Social Media and Admission Decisions

Social Media in Admissions, College Admissions Social Media, Facebook and Admissions

The Director of Ivy Coach is quoted today on the pages of the University of Pennsylvania’s newspaper.

Brian Taylor, Director of Ivy Coach, is featured today on the pages of “The Daily Pennsylvanian,” the newspaper of the University of Pennsylvania. In the piece by Caroline Simon entitled “Social media plays increasing role in admissions,” Simon writes about how admissions officers are increasingly turning to social media to do their own form of background checks on applicants. This can include perusing an applicant’s Facebook page, Twitter handle, you name it…they can check it. So, it should go without saying, be mindful of what you choose to post on social media as you apply to college.

As quoted in the piece in “The Daily Pennsylvanian”: “Brian Taylor, director of The Ivy Coach, a New York-based college consulting firm, said that although the majority of social media accounts are not checked due to time constraints, admissions officers will investigate if any concerns are raised about a particular applicant. For example, if a jealous student at an applicant’s high school contacts the admissions office of the school that the applicant is hoping to attend with information about an offensive post that the applicant made, the admissions office will examine the social media accounts of that applicant.”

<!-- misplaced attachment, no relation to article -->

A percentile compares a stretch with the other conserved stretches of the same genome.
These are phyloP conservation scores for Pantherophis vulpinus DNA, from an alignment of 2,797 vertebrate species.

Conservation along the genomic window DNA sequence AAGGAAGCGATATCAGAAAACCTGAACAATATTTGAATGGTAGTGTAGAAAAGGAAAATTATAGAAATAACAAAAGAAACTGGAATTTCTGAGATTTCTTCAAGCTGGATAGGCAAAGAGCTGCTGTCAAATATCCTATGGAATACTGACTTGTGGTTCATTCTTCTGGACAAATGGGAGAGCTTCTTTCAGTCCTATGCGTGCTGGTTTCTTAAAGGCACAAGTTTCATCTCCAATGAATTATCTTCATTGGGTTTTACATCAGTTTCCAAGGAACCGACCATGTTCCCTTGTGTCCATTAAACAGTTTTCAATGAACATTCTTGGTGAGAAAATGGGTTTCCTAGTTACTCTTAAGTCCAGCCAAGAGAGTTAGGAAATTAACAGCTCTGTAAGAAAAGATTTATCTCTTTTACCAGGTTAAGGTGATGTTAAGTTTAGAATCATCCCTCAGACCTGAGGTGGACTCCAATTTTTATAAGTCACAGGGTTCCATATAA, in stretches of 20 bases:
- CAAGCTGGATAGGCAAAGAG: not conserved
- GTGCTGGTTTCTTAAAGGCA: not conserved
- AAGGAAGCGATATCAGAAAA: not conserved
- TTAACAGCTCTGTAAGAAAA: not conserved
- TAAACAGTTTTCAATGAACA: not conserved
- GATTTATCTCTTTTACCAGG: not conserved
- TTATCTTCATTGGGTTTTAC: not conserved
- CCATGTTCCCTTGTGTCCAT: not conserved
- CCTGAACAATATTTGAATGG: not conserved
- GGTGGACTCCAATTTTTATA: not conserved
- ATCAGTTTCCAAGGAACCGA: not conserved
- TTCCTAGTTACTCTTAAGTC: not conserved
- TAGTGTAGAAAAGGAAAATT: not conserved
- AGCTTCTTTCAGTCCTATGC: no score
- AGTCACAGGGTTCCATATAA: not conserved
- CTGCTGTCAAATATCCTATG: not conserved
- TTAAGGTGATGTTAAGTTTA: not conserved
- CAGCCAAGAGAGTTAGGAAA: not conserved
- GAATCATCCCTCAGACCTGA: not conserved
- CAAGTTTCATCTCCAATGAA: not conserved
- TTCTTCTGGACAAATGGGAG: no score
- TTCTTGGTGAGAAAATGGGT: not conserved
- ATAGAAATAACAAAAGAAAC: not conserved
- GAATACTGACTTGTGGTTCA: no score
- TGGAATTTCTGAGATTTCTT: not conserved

The article goes on to quote Brian as follows: “‘If there’s ever a red flag raised, if they’re ever tipped off by someone about something, they will of course check that out — they have obligations to do so,’ Taylor said. Although checking social media accounts is more common for admissions to graduate schools, particularly law schools, Taylor said that it happens on the undergraduate level as well. He suggested that students ensure their accounts are clean before they begin applying to college. ‘Don’t have open access, don’t have racy language, don’t have racy photographs,’ he said. ‘Everything that goes up in high school is still going to be on Google come the time they’re [applicants] applying for jobs,’ Taylor said. He added that certain violations on social media have the potential to completely end an applicant’s case for admission. ‘If they write something racist, that’s the end of that,’ he said.”

We happen to agree. Oh wait. It seems we’re agreeing with ourselves. Naturally. While you’re here, read about Googling and College Admission.

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